"That whole conversation really struck me between the younger member of the family and the older woman where it was like, 'did he retire,'" Warren said. "And no, he didn't retire, he couldn't. He was hurt and couldn't work anymore. And that's it. It's interesting communities who have historically benefited less from these industries are going to have a more critical view of it. It's just going to not be as present in our lives."

The ancestor was injured while working the mine. No union came to fight on his behalf, despite his years of work underground. Black miners were often excluded from the benefits unions sought for their workers, which meant coal was less likely to ingrain itself at the center of family life. This reverabates down to today. The girl who is Black is a product of a family that had to seek opportunity elsewhere, never allowing coal to become part of her family's identity.

However, that doesn't mean that her family was free from coal's influence.

"You still have to deal with the fact that the majority might still be bowing down to King Coal," Warren said. "You're just like, 'it doesn't hold power over my family.' But if the one thing to do in town is the coal festival or the coal pageant or whatever, it's obviously still there. It's a looming presence whether you partake or not."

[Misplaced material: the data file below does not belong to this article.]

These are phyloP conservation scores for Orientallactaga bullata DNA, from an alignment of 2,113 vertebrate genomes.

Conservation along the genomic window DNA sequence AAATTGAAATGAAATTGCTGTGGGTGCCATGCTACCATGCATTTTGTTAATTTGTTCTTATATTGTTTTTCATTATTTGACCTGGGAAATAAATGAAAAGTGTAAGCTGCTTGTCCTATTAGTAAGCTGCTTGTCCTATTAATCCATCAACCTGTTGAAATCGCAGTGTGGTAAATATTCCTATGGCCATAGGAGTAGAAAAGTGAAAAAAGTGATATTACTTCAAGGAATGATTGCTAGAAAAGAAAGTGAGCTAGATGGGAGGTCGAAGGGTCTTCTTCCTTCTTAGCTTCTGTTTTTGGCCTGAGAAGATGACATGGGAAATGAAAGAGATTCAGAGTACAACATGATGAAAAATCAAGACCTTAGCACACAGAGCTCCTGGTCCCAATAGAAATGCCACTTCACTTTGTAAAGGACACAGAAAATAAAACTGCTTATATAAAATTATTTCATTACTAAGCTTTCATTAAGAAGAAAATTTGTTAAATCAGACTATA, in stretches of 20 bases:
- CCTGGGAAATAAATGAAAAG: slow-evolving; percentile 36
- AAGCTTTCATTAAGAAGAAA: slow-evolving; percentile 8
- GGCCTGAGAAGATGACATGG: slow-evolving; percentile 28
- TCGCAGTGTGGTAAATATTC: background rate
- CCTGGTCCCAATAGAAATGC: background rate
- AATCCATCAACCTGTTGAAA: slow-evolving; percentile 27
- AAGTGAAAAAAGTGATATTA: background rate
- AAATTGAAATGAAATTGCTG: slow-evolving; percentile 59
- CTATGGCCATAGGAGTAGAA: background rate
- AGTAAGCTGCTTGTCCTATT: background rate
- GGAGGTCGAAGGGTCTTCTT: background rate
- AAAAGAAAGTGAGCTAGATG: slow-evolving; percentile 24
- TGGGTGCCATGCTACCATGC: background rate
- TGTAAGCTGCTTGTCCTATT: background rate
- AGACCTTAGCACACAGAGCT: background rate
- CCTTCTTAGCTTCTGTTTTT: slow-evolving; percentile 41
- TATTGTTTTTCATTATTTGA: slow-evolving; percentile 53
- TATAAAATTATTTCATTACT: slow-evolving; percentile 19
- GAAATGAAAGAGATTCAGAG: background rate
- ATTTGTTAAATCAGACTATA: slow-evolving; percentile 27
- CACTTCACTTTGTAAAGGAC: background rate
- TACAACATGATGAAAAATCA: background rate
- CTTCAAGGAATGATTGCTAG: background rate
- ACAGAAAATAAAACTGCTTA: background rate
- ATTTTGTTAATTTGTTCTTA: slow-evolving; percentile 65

However, despite its post-apocalyptic tone, the film isn't pessimistic. If anything, the film is more interested in what comes after the post-apocalypse ends. Sheldon pulls a filmmakers trick, three quarters of the movie are shot in subdued color tones. However, at the end as the film considers what an identity outside of coal looks like for Appalachia, the color palette shifts. Brighter colors take the forefront and it feels like the sun is rising for the first time in a long while.

Born said the film will most likely be released for home viewing sometime in the summer. Up until now, it's mostly made the rounds at film festivals and other college campuses. One of Born's concerns was if people would understand what the film was trying to say. Other than a few defensive reactions to the funeral scene, she said people for the most part did.

A lot of the credit for that goes to the fact the filmmakers are Appalachians themselves, born and steeped in the culture they now interrogate.

"I think it's important for people who are from a place to tell the story of the place the way that they want to communicate it," Warren said. "It communicates something like a huge concept and idea and I found it so moving, but I was also proud of them for doing this. It's such an amazing thing that they've done. I can't imagine making a movie, period."

Reach Esteban at